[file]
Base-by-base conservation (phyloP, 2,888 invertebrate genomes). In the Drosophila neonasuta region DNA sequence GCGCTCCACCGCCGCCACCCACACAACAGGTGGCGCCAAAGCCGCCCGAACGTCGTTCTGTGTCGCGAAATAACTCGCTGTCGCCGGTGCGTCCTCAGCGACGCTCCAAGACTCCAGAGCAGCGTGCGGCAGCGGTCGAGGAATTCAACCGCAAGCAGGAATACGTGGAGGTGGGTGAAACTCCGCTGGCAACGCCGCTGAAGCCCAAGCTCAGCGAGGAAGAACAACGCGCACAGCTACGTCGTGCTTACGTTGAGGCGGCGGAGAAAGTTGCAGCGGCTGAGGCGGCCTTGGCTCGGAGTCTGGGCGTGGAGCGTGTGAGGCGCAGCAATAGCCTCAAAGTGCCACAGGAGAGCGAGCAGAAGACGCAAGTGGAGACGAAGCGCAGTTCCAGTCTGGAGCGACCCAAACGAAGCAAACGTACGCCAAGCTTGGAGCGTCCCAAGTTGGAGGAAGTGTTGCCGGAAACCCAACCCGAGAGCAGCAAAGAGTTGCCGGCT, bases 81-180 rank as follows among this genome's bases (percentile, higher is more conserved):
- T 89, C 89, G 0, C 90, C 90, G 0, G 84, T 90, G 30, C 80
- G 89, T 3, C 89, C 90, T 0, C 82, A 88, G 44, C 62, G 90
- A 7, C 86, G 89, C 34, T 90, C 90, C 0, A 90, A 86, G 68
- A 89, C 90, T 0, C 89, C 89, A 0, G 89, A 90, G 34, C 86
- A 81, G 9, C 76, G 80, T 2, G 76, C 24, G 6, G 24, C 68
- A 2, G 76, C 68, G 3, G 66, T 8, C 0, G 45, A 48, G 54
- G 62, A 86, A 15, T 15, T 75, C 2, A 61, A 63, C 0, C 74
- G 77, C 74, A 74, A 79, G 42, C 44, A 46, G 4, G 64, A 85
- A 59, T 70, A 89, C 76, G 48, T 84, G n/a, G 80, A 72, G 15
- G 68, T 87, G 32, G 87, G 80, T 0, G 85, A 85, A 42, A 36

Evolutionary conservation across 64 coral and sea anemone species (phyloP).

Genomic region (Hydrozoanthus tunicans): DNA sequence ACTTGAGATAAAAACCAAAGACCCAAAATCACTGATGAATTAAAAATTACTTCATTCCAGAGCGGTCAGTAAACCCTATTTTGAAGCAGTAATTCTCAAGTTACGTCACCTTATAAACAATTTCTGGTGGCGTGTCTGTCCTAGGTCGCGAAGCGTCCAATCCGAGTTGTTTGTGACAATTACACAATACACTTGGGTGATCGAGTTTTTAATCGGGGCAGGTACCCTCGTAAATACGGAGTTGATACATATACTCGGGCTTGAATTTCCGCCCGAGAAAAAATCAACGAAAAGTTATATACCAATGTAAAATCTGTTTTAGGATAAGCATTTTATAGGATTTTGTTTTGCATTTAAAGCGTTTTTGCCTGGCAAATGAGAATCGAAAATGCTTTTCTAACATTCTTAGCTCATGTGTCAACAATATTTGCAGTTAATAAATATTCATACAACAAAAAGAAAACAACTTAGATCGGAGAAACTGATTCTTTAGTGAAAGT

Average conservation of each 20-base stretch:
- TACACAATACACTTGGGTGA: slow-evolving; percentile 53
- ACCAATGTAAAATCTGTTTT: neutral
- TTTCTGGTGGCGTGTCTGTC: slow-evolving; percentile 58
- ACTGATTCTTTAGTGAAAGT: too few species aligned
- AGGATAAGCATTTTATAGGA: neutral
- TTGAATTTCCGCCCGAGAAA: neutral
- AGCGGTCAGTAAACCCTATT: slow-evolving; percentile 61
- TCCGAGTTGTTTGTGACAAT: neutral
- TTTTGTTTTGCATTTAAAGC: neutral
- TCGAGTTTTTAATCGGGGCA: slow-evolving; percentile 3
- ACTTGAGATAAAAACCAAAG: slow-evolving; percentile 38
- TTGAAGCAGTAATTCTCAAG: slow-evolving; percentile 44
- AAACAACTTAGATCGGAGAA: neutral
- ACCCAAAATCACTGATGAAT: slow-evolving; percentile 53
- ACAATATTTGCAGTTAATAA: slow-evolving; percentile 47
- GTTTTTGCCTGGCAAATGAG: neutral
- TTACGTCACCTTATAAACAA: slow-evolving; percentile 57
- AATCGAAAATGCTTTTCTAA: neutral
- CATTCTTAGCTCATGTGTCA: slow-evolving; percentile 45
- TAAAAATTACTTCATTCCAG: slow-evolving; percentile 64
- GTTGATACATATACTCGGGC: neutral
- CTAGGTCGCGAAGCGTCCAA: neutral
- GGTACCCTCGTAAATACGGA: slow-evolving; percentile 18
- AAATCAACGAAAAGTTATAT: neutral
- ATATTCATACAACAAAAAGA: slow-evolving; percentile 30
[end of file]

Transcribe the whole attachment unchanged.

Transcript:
Base-by-base conservation (phyloP, 2,888 invertebrate genomes). In the Drosophila neonasuta region DNA sequence GCGCTCCACCGCCGCCACCCACACAACAGGTGGCGCCAAAGCCGCCCGAACGTCGTTCTGTGTCGCGAAATAACTCGCTGTCGCCGGTGCGTCCTCAGCGACGCTCCAAGACTCCAGAGCAGCGTGCGGCAGCGGTCGAGGAATTCAACCGCAAGCAGGAATACGTGGAGGTGGGTGAAACTCCGCTGGCAACGCCGCTGAAGCCCAAGCTCAGCGAGGAAGAACAACGCGCACAGCTACGTCGTGCTTACGTTGAGGCGGCGGAGAAAGTTGCAGCGGCTGAGGCGGCCTTGGCTCGGAGTCTGGGCGTGGAGCGTGTGAGGCGCAGCAATAGCCTCAAAGTGCCACAGGAGAGCGAGCAGAAGACGCAAGTGGAGACGAAGCGCAGTTCCAGTCTGGAGCGACCCAAACGAAGCAAACGTACGCCAAGCTTGGAGCGTCCCAAGTTGGAGGAAGTGTTGCCGGAAACCCAACCCGAGAGCAGCAAAGAGTTGCCGGCT, bases 81-180 rank as follows among this genome's bases (percentile, higher is more conserved):
- T 89, C 89, G 0, C 90, C 90, G 0, G 84, T 90, G 30, C 80
- G 89, T 3, C 89, C 90, T 0, C 82, A 88, G 44, C 62, G 90
- A 7, C 86, G 89, C 34, T 90, C 90, C 0, A 90, A 86, G 68
- A 89, C 90, T 0, C 89, C 89, A 0, G 89, A 90, G 34, C 86
- A 81, G 9, C 76, G 80, T 2, G 76, C 24, G 6, G 24, C 68
- A 2, G 76, C 68, G 3, G 66, T 8, C 0, G 45, A 48, G 54
- G 62, A 86, A 15, T 15, T 75, C 2, A 61, A 63, C 0, C 74
- G 77, C 74, A 74, A 79, G 42, C 44, A 46, G 4, G 64, A 85
- A 59, T 70, A 89, C 76, G 48, T 84, G n/a, G 80, A 72, G 15
- G 68, T 87, G 32, G 87, G 80, T 0, G 85, A 85, A 42, A 36

Evolutionary conservation across 64 coral and sea anemone species (phyloP).

Genomic region (Hydrozoanthus tunicans): DNA sequence ACTTGAGATAAAAACCAAAGACCCAAAATCACTGATGAATTAAAAATTACTTCATTCCAGAGCGGTCAGTAAACCCTATTTTGAAGCAGTAATTCTCAAGTTACGTCACCTTATAAACAATTTCTGGTGGCGTGTCTGTCCTAGGTCGCGAAGCGTCCAATCCGAGTTGTTTGTGACAATTACACAATACACTTGGGTGATCGAGTTTTTAATCGGGGCAGGTACCCTCGTAAATACGGAGTTGATACATATACTCGGGCTTGAATTTCCGCCCGAGAAAAAATCAACGAAAAGTTATATACCAATGTAAAATCTGTTTTAGGATAAGCATTTTATAGGATTTTGTTTTGCATTTAAAGCGTTTTTGCCTGGCAAATGAGAATCGAAAATGCTTTTCTAACATTCTTAGCTCATGTGTCAACAATATTTGCAGTTAATAAATATTCATACAACAAAAAGAAAACAACTTAGATCGGAGAAACTGATTCTTTAGTGAAAGT

Average conservation of each 20-base stretch:
- TACACAATACACTTGGGTGA: slow-evolving; percentile 53
- ACCAATGTAAAATCTGTTTT: neutral
- TTTCTGGTGGCGTGTCTGTC: slow-evolving; percentile 58
- ACTGATTCTTTAGTGAAAGT: too few species aligned
- AGGATAAGCATTTTATAGGA: neutral
- TTGAATTTCCGCCCGAGAAA: neutral
- AGCGGTCAGTAAACCCTATT: slow-evolving; percentile 61
- TCCGAGTTGTTTGTGACAAT: neutral
- TTTTGTTTTGCATTTAAAGC: neutral
- TCGAGTTTTTAATCGGGGCA: slow-evolving; percentile 3
- ACTTGAGATAAAAACCAAAG: slow-evolving; percentile 38
- TTGAAGCAGTAATTCTCAAG: slow-evolving; percentile 44
- AAACAACTTAGATCGGAGAA: neutral
- ACCCAAAATCACTGATGAAT: slow-evolving; percentile 53
- ACAATATTTGCAGTTAATAA: slow-evolving; percentile 47
- GTTTTTGCCTGGCAAATGAG: neutral
- TTACGTCACCTTATAAACAA: slow-evolving; percentile 57
- AATCGAAAATGCTTTTCTAA: neutral
- CATTCTTAGCTCATGTGTCA: slow-evolving; percentile 45
- TAAAAATTACTTCATTCCAG: slow-evolving; percentile 64
- GTTGATACATATACTCGGGC: neutral
- CTAGGTCGCGAAGCGTCCAA: neutral
- GGTACCCTCGTAAATACGGA: slow-evolving; percentile 18
- AAATCAACGAAAAGTTATAT: neutral
- ATATTCATACAACAAAAAGA: slow-evolving; percentile 30